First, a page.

With spring here and thunderstorms in the forecast, I thought I would review the Lightning Strike Pro, a lightning shutter trigger from AEO Photo which has been kindly provided by B&H – the largest photo reseller in the world that we use more than any other to buy our photography gear.
The AEO Photo Lightning Strike Pro makes capturing a photo with lightning easy – and potentially safer. Without a lightning strike trigger, one would either utilize a long exposure and hope that you capture the moment or you would have to hope your shutter finger is fast enough to react to the first millisecond of flash. Now, there is an easier and better way to capture lightning strikes with your camera. It is so easy in fact, that the first time I tried to use it, I set it up on my backyard deck, and since the sporadic lightning occurring was more of a flash in the clouds as opposed to a bolt, I left the set-up on the tripod and did a few minor chores around the house. After about 10 or 15 minutes, I came back to check the pictures. What I found was that amongst a number of shots of a cloudy but lit up sky, was one shot that included a lightning bolt. Kind of like those commercials on television, you can set it and forget it, it is that easy. Not only easy, but it is also safer than standing outside exposed to the elements while trying to grab a photo.
AEO Photo manufactures 3 different models, a basic model the Lightning Strike!, the Lightning Strike Pro that adds sensitivity adjustment to give the user some flexibility and more control and finally, the Lightning Strike! MT which adds a motion sensor to the trigger for wildlife photography. Let’s take a closer look at the middle model, the AEO Lightning Strike Pro.
Table of Contents
The Lightning Strike Pro is simple and straightforward to use and mounts to your camera’s hot shoe and communicates to the camera by a cable. In the case of the Nikon D300, it connects via a 10-pin cable. The design of the Lightning Strike Pro will allow you to buy cables to suit your needs so that should you change camera models or if you have multiple cameras, you need not replace the entire unit, just the relatively inexpensive cable to fit the appropriate camera.
The sensor is placed on the hot shoe with the sensor facing forward and the cable attached to the unit and the camera. It is best to shoot in manual mode and I found shooting from f/5 for 4 seconds to f/7 for 5 seconds was an acceptable range at night. You should set your ISO as low as possible and if your camera has a Long Exposure Noise reduction setting, then adjust it accordingly. Set your camera to manual focus and set the focus to infinity. Double check ahead of time that your lens is actually focused on infinity when it says it is as it could be slightly off. You then turn on the switch at the top of the sensor, one frame will fire and then you are set to watch the show. Should you find that you need to adjust the sensitivity of the trigger, there is an adjustment screw on the side of the unit. I found that my unit worked excellent with no adjustments needed in daylight, dusk or night scenes, but should you need it, it is there.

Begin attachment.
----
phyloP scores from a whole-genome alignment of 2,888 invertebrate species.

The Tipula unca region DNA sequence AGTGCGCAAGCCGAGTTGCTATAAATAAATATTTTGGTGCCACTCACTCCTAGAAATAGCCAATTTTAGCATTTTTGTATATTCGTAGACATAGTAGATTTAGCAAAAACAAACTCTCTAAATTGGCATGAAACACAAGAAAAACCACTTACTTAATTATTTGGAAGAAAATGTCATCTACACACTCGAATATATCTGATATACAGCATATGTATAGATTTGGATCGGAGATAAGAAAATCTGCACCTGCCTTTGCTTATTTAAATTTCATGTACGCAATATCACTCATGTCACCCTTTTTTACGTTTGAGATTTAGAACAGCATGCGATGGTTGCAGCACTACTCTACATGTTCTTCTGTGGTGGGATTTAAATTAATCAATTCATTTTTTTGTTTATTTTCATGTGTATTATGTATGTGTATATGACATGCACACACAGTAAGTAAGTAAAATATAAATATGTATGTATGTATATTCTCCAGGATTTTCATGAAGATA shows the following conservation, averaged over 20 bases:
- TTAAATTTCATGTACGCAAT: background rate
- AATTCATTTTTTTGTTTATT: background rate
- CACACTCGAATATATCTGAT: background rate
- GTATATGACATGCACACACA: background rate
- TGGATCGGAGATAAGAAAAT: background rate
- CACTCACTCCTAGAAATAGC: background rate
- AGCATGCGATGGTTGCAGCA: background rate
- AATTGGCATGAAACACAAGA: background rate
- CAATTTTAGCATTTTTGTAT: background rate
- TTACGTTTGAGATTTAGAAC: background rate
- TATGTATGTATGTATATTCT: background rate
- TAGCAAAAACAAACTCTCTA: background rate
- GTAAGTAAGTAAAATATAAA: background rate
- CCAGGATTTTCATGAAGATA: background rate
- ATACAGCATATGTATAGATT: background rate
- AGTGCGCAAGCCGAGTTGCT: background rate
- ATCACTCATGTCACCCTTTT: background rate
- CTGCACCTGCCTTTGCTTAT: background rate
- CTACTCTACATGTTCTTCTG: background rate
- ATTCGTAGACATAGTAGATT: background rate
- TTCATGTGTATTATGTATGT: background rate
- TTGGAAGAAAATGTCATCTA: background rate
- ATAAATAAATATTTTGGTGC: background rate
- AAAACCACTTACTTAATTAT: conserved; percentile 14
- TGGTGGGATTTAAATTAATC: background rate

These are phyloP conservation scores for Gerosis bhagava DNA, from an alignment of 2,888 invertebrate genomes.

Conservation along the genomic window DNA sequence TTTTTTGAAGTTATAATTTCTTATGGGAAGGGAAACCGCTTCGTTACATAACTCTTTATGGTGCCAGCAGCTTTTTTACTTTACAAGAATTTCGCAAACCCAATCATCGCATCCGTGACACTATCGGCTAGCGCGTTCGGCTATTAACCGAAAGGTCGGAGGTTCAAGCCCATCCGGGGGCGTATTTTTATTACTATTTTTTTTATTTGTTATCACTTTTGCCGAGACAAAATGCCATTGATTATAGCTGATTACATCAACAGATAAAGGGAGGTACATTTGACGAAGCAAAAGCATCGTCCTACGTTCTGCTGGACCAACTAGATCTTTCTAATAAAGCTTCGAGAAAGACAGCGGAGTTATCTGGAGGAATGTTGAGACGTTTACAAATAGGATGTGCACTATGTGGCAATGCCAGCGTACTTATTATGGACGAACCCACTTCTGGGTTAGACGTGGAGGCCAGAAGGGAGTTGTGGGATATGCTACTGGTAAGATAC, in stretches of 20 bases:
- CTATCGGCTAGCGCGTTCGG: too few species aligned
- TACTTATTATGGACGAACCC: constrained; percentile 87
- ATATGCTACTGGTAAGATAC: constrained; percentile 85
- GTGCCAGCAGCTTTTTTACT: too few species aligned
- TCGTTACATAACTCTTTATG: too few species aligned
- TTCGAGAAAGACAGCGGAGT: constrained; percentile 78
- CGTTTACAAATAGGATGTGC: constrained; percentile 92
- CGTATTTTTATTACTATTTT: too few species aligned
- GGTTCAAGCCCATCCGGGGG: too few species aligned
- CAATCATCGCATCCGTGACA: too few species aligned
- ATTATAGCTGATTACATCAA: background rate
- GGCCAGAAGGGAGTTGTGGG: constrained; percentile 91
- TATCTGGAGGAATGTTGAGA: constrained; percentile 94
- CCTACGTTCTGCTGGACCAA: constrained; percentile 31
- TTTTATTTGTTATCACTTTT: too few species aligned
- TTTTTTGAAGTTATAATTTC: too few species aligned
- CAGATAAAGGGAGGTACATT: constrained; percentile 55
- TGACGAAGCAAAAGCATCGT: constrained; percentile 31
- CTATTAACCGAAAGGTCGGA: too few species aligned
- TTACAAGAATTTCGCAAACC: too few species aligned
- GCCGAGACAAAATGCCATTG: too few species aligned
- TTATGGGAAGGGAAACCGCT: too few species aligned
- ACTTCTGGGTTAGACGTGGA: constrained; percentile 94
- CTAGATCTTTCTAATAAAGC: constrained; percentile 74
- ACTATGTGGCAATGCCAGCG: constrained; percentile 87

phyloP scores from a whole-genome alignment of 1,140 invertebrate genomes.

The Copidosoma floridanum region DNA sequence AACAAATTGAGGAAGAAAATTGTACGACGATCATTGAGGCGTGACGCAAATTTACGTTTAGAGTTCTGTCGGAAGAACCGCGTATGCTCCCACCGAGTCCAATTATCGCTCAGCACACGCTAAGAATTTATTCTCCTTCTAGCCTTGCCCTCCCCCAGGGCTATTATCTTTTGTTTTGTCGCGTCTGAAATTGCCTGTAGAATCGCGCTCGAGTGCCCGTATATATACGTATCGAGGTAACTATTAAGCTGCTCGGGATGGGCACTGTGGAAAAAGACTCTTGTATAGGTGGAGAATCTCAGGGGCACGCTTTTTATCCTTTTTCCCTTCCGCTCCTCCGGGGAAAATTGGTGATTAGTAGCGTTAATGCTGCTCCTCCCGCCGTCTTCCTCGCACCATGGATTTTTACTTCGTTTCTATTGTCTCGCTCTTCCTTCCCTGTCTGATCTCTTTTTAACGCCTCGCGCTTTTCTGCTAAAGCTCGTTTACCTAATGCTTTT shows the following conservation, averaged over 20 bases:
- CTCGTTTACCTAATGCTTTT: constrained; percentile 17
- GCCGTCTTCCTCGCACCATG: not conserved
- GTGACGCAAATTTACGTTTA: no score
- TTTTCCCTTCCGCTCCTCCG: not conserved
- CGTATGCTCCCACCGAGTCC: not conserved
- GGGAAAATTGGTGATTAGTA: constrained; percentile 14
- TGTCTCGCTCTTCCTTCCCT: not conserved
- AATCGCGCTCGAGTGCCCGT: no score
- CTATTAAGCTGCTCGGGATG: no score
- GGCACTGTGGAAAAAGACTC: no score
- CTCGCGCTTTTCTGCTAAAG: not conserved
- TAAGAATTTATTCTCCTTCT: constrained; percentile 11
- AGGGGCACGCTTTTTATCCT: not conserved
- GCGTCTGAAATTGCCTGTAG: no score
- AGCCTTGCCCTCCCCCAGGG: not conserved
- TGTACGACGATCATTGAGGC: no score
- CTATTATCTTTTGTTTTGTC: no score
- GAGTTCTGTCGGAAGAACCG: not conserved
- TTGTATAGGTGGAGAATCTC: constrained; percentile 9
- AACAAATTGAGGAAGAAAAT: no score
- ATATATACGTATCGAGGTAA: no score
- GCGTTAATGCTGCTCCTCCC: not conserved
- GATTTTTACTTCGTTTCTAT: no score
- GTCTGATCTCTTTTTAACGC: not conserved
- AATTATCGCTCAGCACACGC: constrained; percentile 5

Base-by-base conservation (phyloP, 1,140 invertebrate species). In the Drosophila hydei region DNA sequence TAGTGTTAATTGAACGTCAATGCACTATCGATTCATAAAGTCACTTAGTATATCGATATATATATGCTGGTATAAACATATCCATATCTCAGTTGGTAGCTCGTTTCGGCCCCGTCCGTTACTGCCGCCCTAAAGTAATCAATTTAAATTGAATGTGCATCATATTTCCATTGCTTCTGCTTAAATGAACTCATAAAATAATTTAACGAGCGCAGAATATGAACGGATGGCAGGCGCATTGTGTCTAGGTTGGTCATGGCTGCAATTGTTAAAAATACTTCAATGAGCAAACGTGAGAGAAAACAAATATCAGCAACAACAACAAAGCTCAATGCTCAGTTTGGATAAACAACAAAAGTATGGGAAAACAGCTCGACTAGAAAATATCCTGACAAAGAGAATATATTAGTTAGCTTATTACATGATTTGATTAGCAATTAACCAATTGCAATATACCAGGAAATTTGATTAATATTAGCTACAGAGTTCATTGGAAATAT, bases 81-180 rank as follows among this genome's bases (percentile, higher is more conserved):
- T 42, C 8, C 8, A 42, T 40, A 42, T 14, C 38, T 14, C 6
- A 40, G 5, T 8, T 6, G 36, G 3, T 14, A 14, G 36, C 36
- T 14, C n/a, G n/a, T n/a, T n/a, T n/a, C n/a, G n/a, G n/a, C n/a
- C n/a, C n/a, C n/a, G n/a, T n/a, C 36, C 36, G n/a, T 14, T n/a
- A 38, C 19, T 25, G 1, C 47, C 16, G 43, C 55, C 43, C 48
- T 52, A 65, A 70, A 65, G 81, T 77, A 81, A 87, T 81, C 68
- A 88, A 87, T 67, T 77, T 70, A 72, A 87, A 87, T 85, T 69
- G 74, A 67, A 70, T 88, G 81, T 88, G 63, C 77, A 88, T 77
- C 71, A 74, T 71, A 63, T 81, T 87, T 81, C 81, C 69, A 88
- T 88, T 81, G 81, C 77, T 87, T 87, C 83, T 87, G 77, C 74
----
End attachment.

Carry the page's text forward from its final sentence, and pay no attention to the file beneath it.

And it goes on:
The trigger will fire in the first 0.1 milliseconds of the lightning flash and will activate the shutter. Of course your camera will snap the photo immediately, depending on your camera’s normal lag.
Overall, this unit worked excellent out of the box, it consistently triggered only when it was supposed to. I did have a brief period in which it did not fire correctly, but I believe that when I moved locations, the cable connection came loose. The unit worked again flawlessly after that.
2) Packaging and Manual
The Lightning Strike Pro comes packaged in a Micro Pelican Case that is custom fit with foam to cradle the unit and its cord beautifully. In fact, all photo equipment manufacturers would do well to provide protective packaging as nice. The only negative to it, is that for the space challenged equipment bag, it might take a bit more room than one would like. I can see many photographers taking it out of the plastic case and just putting it in an equipment bag to save space. A nice touch would be an additional small, lightly padded pouch (think neoprene) that protects without taking up as much space.
As for the manual, well there is good news and bad news. First, the good news, the trigger is extremely easy to operate and so a lot of operational instruction is not needed. The bad news is that there isn’t much in the way of a manual, it is just a single sheet of paper with straightforward instructions and a few tips. While this is adequate, maybe a little more information would be helpful in case someone is trying to troubleshoot.
3) Build Quality
The AEO Lightning Strike Pro Trigger is well built, it is plastic, but all the parts seem to fit well and be constructed nicely. The on/off switch seemed small to me at first but there is a method to the manufacturer’s madness. In an earlier version, the switch was larger and although it was easy to find and use, that ease of use made it easy to be accidently turned on while in a camera bag, thus resulting in drained batteries. AEO Photo has since redesigned the switch to minimize the chances of this happening.
The Lightning Strike Pro Trigger is light so weight is not a problem. As for the size, it has a low profile when seated on the hot shoe. However, it does hang off the back of the camera rendering the viewfinder difficult to use as your forehead and the back of the unit battle for the same space. Luckily, you do not need to use the viewfinder much because you will likely have this mounted on a tripod with the camera set to fire. The only time you need the viewfinder is to recompose as the storm moves.